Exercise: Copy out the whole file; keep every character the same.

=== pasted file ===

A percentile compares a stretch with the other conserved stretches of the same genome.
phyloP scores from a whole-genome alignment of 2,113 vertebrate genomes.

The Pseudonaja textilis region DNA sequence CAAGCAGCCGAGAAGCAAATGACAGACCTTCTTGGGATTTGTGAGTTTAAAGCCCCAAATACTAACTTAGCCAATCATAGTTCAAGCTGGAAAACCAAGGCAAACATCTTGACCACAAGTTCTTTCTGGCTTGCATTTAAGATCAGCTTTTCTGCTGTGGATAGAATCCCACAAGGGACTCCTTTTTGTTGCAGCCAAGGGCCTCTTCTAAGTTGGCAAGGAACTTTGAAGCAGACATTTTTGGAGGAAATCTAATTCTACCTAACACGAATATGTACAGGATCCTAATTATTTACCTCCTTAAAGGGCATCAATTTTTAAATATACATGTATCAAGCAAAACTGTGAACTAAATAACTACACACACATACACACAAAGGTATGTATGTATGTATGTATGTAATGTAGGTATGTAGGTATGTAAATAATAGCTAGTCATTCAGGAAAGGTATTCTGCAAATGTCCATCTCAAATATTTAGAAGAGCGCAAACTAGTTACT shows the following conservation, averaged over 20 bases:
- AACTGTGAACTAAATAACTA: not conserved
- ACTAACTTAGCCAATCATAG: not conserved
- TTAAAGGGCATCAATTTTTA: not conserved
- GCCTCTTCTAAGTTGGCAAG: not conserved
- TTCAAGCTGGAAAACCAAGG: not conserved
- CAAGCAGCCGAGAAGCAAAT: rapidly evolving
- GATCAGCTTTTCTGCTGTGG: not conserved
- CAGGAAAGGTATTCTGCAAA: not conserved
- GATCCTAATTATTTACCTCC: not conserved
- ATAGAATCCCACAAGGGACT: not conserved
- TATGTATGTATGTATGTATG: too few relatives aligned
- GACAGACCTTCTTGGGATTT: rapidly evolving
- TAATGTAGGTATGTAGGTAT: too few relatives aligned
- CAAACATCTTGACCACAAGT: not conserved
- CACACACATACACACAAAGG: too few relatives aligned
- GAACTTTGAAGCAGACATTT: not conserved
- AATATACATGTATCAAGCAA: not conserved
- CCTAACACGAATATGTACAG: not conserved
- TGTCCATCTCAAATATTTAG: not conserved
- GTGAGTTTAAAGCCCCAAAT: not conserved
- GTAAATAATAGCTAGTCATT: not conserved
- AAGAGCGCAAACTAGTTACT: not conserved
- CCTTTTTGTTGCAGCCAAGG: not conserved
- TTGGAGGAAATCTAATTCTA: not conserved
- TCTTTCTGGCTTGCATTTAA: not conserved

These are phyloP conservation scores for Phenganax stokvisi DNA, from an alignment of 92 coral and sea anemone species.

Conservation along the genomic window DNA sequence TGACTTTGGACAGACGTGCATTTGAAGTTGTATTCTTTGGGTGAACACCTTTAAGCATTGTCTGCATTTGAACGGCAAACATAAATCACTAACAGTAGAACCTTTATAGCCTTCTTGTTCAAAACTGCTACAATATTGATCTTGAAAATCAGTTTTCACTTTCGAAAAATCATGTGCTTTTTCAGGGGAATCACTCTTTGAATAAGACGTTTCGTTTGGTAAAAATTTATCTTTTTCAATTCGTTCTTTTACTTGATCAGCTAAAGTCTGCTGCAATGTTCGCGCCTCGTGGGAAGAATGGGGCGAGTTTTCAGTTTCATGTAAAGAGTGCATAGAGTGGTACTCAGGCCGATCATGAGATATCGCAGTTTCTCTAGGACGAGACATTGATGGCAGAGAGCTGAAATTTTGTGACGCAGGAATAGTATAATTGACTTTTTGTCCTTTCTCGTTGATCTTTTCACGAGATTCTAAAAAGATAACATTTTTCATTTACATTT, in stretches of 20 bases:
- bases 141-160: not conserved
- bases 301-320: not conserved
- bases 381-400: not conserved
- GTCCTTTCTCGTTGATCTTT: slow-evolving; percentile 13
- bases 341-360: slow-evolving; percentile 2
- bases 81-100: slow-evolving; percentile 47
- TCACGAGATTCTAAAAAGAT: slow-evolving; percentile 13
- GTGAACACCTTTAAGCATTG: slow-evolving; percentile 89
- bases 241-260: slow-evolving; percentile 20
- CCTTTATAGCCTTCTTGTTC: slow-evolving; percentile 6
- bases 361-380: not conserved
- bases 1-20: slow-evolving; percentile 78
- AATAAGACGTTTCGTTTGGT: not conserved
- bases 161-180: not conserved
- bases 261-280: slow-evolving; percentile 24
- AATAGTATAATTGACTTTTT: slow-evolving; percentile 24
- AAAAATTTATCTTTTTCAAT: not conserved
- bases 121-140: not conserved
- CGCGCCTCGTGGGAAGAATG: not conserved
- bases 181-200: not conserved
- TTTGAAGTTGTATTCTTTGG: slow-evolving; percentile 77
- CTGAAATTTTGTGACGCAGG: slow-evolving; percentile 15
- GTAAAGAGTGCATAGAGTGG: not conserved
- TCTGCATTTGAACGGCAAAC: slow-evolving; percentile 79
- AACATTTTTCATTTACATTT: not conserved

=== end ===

A percentile compares a stretch with the other conserved stretches of the same genome.
phyloP scores from a whole-genome alignment of 2,113 vertebrate genomes.

The Pseudonaja textilis region DNA sequence CAAGCAGCCGAGAAGCAAATGACAGACCTTCTTGGGATTTGTGAGTTTAAAGCCCCAAATACTAACTTAGCCAATCATAGTTCAAGCTGGAAAACCAAGGCAAACATCTTGACCACAAGTTCTTTCTGGCTTGCATTTAAGATCAGCTTTTCTGCTGTGGATAGAATCCCACAAGGGACTCCTTTTTGTTGCAGCCAAGGGCCTCTTCTAAGTTGGCAAGGAACTTTGAAGCAGACATTTTTGGAGGAAATCTAATTCTACCTAACACGAATATGTACAGGATCCTAATTATTTACCTCCTTAAAGGGCATCAATTTTTAAATATACATGTATCAAGCAAAACTGTGAACTAAATAACTACACACACATACACACAAAGGTATGTATGTATGTATGTATGTAATGTAGGTATGTAGGTATGTAAATAATAGCTAGTCATTCAGGAAAGGTATTCTGCAAATGTCCATCTCAAATATTTAGAAGAGCGCAAACTAGTTACT shows the following conservation, averaged over 20 bases:
- AACTGTGAACTAAATAACTA: not conserved
- ACTAACTTAGCCAATCATAG: not conserved
- TTAAAGGGCATCAATTTTTA: not conserved
- GCCTCTTCTAAGTTGGCAAG: not conserved
- TTCAAGCTGGAAAACCAAGG: not conserved
- CAAGCAGCCGAGAAGCAAAT: rapidly evolving
- GATCAGCTTTTCTGCTGTGG: not conserved
- CAGGAAAGGTATTCTGCAAA: not conserved
- GATCCTAATTATTTACCTCC: not conserved
- ATAGAATCCCACAAGGGACT: not conserved
- TATGTATGTATGTATGTATG: too few relatives aligned
- GACAGACCTTCTTGGGATTT: rapidly evolving
- TAATGTAGGTATGTAGGTAT: too few relatives aligned
- CAAACATCTTGACCACAAGT: not conserved
- CACACACATACACACAAAGG: too few relatives aligned
- GAACTTTGAAGCAGACATTT: not conserved
- AATATACATGTATCAAGCAA: not conserved
- CCTAACACGAATATGTACAG: not conserved
- TGTCCATCTCAAATATTTAG: not conserved
- GTGAGTTTAAAGCCCCAAAT: not conserved
- GTAAATAATAGCTAGTCATT: not conserved
- AAGAGCGCAAACTAGTTACT: not conserved
- CCTTTTTGTTGCAGCCAAGG: not conserved
- TTGGAGGAAATCTAATTCTA: not conserved
- TCTTTCTGGCTTGCATTTAA: not conserved

These are phyloP conservation scores for Phenganax stokvisi DNA, from an alignment of 92 coral and sea anemone species.

Conservation along the genomic window DNA sequence TGACTTTGGACAGACGTGCATTTGAAGTTGTATTCTTTGGGTGAACACCTTTAAGCATTGTCTGCATTTGAACGGCAAACATAAATCACTAACAGTAGAACCTTTATAGCCTTCTTGTTCAAAACTGCTACAATATTGATCTTGAAAATCAGTTTTCACTTTCGAAAAATCATGTGCTTTTTCAGGGGAATCACTCTTTGAATAAGACGTTTCGTTTGGTAAAAATTTATCTTTTTCAATTCGTTCTTTTACTTGATCAGCTAAAGTCTGCTGCAATGTTCGCGCCTCGTGGGAAGAATGGGGCGAGTTTTCAGTTTCATGTAAAGAGTGCATAGAGTGGTACTCAGGCCGATCATGAGATATCGCAGTTTCTCTAGGACGAGACATTGATGGCAGAGAGCTGAAATTTTGTGACGCAGGAATAGTATAATTGACTTTTTGTCCTTTCTCGTTGATCTTTTCACGAGATTCTAAAAAGATAACATTTTTCATTTACATTT, in stretches of 20 bases:
- bases 141-160: not conserved
- bases 301-320: not conserved
- bases 381-400: not conserved
- GTCCTTTCTCGTTGATCTTT: slow-evolving; percentile 13
- bases 341-360: slow-evolving; percentile 2
- bases 81-100: slow-evolving; percentile 47
- TCACGAGATTCTAAAAAGAT: slow-evolving; percentile 13
- GTGAACACCTTTAAGCATTG: slow-evolving; percentile 89
- bases 241-260: slow-evolving; percentile 20
- CCTTTATAGCCTTCTTGTTC: slow-evolving; percentile 6
- bases 361-380: not conserved
- bases 1-20: slow-evolving; percentile 78
- AATAAGACGTTTCGTTTGGT: not conserved
- bases 161-180: not conserved
- bases 261-280: slow-evolving; percentile 24
- AATAGTATAATTGACTTTTT: slow-evolving; percentile 24
- AAAAATTTATCTTTTTCAAT: not conserved
- bases 121-140: not conserved
- CGCGCCTCGTGGGAAGAATG: not conserved
- bases 181-200: not conserved
- TTTGAAGTTGTATTCTTTGG: slow-evolving; percentile 77
- CTGAAATTTTGTGACGCAGG: slow-evolving; percentile 15
- GTAAAGAGTGCATAGAGTGG: not conserved
- TCTGCATTTGAACGGCAAAC: slow-evolving; percentile 79
- AACATTTTTCATTTACATTT: not conserved